Shoppers may be less price-sensitive when shopping online than when inside the supermarket, and they may accept higher prices in exchange for convenience. They also may pay less attention to prices because of time pressure, or because they have a set shopping list they saved on the grocery buying site or app.

Tips for online grocery shopping

If you are considering shopping for your groceries online, there are a few things to bear in mind. First, you need to decide if you want to pick up your online grocery order yourself or have it delivered if that’s an option. Delivery is by far the more convenient choice, but it does tend to be more expensive. And as I learned the hard way, with delivery, if you find out later that one of your items is missing or damaged, there’s not much you can do about it except get a refund. By contrast, if you pick up your online order, you can always check the bags before you leave to make sure everything is correct and intact.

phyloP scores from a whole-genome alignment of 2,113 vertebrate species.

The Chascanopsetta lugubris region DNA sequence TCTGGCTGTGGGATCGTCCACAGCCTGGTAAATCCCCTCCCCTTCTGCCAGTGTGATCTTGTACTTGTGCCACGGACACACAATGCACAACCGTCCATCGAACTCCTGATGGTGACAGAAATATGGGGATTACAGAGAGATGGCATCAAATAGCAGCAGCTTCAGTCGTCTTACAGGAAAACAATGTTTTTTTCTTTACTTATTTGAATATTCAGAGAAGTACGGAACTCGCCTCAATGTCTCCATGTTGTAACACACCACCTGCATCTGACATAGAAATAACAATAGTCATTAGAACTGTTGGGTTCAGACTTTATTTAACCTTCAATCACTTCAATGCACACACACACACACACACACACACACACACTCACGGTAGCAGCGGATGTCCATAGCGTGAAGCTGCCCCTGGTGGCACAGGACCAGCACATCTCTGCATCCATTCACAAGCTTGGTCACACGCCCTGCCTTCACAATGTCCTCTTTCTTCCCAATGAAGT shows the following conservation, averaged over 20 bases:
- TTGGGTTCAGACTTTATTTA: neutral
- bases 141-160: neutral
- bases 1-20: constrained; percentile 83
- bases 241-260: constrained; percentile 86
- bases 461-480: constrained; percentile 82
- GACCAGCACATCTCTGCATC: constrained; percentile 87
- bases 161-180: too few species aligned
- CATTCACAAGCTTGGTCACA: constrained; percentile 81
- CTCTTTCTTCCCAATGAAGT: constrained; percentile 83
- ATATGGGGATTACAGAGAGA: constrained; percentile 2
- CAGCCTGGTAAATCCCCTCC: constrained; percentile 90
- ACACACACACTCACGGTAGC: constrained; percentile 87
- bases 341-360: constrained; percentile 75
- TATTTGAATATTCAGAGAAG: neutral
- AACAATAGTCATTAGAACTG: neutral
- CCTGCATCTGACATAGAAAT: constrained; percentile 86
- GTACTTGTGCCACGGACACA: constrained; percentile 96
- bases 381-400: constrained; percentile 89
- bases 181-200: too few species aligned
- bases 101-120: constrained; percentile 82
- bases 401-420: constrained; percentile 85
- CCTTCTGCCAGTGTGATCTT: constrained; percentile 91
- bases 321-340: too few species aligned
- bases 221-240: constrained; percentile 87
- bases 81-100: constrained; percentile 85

Make sure you have a list prepared beforehand to cut down on the amount of time you spend browsing the grocery site or app. And if there are any products you absolutely must have, it’s a good idea to choose a substitute in case the brand you want isn’t available.

If you use an app to order your groceries, you’ll be notified when your shopper is preparing your order. Keep your cellphone or tablet handy so you can answer any questions your shopper may have and make decisions in the event one of your items is sold out.

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Sources:

 Comparing Online and In-Store Grocery Purchases — Journal of Nutrition Education and Behavior

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Carolyn Gretton

By Carolyn Gretton

Carolyn Gretton is a freelance writer based in New Haven, CT who specializes in all aspects of health and wellness and is passionate about discovering the latest health breakthroughs and sharing them with others. She has worked with a wide range of companies in the alternative health space and has written for online and print publications like Dow Jones Newswires and the Philadelphia Inquirer.